Local Option Sales Tax ballot issues may be the way to fund future road projects

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iWith federal funding declining, local option sales tax ballot initiatives may be the wave of the future for funding road projects, leaders in transportation funding said this month in a webinar.

Sponsored by the ENO Center for Transportation, the webinar “Ballots for Buses” looked at the history of Local Option Sales Tax (LOST) ballot initiatives and what characteristics seem to ensure they are passed.

Martin Wachs, founding director of the Institute of Transportation Studies at the University of California Transportation Center, said LOST initiatives are important because federal funding is decreasing.

“Congress has increased the federal gas tax eight times between 1956 and 1993,” he said. “And it has not increased it since then. It was 17 percent of the price of gas, but in 2017, it was 8 percent of the price of gas. This has slowed down the revenue we are able to capture from drivers.”

The current federal gas tax is 0.184 per gallon, he said, dropping the purchasing power of the gas tax 35 percent between 2003 and 2017.

One alternative to federal dollars, Wachs said, is putting a LOST before a communities’ voters.

In a study of LOSTs in California, in 2018 alone, of the 185 transportation measures put before voters, 142 were approved, and only 43 were defeated.

Successful LOST measures have several things in common, he said.

First, they spread the money raised by the tax around each county, over various modes of transportation and over various lengths of time. By doing this, Wachs said, a county can appeal to several different voters and make sure each constituency gets some benefit from it.

Second, it is important to find a balance between capital projects and operation costs, he said. The goal of the LOST should be to promise relief on many different interests.

Third, the tax should have an end date that puts voters in charge of whether or not it’s renewed.

And lastly, the LOST should have built into its accountability and flexibility, with limitations. The measure should have annual audits, citizen oversight, and clear rules regarding what happens when officials want to change something. While it should have flexibility, it should also require multiple approvals to change what money raised is being spent on, and a limit to the number of changes that can be made. There should also be ways for municipalities to veto changes and for decisions to be appealed.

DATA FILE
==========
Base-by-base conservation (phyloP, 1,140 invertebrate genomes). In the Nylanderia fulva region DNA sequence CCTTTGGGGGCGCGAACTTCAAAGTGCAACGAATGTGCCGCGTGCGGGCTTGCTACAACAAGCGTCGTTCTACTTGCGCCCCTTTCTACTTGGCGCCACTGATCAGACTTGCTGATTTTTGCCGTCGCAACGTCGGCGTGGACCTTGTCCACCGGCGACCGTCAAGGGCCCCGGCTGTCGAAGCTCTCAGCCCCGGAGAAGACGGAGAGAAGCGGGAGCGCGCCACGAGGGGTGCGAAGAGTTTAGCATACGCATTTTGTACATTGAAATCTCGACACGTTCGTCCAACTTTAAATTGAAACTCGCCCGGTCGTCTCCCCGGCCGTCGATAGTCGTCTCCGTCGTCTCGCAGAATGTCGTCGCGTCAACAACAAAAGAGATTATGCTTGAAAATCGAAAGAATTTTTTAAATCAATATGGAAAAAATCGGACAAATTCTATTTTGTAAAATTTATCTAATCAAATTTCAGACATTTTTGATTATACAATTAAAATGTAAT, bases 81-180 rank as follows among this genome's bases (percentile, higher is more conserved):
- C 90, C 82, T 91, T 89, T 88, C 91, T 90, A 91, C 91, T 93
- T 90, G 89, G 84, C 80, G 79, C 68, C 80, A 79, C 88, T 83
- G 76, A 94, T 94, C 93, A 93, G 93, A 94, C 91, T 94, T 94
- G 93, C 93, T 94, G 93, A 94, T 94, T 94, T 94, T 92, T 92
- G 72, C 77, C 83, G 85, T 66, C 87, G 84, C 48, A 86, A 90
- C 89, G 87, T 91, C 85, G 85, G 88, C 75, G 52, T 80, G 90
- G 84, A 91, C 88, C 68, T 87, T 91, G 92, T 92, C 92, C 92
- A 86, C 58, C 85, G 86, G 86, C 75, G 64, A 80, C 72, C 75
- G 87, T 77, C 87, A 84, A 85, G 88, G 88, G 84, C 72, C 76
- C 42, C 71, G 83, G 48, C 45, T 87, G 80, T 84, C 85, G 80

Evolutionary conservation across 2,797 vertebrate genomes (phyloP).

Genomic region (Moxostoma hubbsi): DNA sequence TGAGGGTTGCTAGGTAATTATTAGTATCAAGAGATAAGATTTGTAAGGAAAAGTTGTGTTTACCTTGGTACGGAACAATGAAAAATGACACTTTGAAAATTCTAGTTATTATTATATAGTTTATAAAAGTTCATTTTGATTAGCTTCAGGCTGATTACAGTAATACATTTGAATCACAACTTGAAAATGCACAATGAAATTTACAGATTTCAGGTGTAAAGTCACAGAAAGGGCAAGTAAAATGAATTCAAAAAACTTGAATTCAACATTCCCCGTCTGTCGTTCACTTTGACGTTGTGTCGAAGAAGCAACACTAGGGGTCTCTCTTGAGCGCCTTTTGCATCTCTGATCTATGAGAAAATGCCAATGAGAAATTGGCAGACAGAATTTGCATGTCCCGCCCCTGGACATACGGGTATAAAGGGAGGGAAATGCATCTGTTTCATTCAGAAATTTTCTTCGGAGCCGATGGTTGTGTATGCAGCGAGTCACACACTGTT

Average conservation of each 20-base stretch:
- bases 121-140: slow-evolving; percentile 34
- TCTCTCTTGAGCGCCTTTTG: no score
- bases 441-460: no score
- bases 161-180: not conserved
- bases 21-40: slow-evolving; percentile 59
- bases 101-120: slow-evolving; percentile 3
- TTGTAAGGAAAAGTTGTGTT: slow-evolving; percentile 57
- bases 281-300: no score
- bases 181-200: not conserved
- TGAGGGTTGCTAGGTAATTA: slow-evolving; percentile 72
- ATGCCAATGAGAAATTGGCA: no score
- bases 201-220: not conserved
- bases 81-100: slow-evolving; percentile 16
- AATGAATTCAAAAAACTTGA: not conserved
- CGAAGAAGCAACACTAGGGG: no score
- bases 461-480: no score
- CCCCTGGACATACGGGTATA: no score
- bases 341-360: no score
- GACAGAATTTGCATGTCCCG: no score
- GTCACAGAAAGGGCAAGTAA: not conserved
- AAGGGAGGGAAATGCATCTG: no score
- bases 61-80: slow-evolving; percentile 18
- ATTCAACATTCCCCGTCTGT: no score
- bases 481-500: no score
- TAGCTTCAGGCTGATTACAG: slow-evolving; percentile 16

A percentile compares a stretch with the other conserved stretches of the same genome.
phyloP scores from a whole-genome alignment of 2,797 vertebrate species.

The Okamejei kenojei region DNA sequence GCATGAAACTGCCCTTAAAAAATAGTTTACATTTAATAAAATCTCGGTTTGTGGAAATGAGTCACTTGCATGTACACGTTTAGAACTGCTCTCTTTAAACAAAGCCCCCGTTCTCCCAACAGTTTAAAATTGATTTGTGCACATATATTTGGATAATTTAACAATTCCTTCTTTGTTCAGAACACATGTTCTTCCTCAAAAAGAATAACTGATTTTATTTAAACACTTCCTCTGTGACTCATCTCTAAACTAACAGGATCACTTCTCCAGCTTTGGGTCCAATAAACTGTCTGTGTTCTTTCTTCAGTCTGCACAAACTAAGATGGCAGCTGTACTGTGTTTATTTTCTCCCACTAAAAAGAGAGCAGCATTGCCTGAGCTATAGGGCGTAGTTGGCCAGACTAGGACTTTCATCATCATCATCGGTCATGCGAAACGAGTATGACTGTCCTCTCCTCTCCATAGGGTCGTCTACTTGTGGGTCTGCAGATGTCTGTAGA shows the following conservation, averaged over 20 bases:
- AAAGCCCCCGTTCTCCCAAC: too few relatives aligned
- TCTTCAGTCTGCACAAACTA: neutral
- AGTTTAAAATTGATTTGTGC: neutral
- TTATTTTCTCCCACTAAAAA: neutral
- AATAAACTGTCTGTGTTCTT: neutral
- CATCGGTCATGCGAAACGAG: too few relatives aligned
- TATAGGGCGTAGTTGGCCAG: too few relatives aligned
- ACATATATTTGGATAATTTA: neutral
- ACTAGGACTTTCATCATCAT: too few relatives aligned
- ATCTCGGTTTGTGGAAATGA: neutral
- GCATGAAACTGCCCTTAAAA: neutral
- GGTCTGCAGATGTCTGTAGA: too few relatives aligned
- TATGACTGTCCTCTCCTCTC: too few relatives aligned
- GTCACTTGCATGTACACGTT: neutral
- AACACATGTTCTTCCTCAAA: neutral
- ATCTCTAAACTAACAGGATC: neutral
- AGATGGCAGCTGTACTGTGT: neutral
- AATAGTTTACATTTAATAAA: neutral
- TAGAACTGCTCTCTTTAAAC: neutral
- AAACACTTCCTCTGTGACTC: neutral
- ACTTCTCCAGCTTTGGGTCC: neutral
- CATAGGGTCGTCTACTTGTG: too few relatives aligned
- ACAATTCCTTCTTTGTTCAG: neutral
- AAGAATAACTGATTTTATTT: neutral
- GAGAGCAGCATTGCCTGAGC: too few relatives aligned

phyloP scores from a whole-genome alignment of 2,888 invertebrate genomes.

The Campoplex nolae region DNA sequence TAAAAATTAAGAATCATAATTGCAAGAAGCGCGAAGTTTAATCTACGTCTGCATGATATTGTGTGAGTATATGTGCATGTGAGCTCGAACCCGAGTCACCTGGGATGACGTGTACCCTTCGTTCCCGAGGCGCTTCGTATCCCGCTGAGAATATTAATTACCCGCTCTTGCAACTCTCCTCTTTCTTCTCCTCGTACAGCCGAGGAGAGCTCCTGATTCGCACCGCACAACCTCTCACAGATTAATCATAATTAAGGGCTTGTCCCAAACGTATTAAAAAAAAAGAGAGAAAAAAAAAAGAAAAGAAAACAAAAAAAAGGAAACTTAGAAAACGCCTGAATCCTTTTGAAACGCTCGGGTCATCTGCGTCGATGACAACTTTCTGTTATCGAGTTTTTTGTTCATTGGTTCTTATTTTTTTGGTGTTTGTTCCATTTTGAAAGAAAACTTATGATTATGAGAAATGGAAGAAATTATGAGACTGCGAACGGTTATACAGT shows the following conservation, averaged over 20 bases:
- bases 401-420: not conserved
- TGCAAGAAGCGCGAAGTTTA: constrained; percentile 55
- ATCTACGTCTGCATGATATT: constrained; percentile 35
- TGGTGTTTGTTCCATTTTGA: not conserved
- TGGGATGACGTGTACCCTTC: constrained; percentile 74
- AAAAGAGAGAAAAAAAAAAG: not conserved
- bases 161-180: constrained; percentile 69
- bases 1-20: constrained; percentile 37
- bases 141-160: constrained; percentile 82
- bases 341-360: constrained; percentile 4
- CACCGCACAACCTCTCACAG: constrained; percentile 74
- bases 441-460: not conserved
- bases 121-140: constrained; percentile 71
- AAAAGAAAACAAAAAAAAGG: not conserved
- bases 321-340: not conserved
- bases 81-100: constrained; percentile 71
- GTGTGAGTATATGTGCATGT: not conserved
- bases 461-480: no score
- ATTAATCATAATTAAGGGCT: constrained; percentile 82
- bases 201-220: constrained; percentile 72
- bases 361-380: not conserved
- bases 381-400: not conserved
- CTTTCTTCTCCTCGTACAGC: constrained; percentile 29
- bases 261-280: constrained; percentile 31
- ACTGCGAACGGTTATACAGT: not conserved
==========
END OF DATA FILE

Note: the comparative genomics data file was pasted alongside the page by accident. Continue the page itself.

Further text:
Issues that pass aren’t necessarily ones that pass on the first try, he said.

“These initiatives don’t pass just because they are popular,” he said. “Public officials have learned how to get these measures passed.”

The first lesson they have learned, he said, was not to give up.

Early measures in Riverside, Orange, and San Diego counties in California, he said, were initially not passed because of concerns by environmentalists that the projects would disrupt habitats and negatively impact the environment. When subsequent measures were put on the ballot, they included money to acquire land that would mitigate transportation impacts on the environment, under the Endangered Species Act.

Jeremy Marks, Master of Urban and Regional Planning, UCLA Institute of Transportation Studies, said a database had been created to provide planners with access to all of the LOST measures put before voters in California. The database includes whether the measure was approved or defeated, what was included in the measure, how long it lasted, and other crucial information.

Free to download, the database is for anyone who wants to look at how to successfully craft a lost, Marks said.

Marks said that many communities relying on LOSTs have seen revenue declines because of the COVID-19 pandemic.

“County with active LOST measures recorded massive losses over the first quarter,” he said. “And In the second quarter, most reported a smaller decline looking at year over year revenues. But right now, we are seeing that revenue rebound because of stimulus funding.”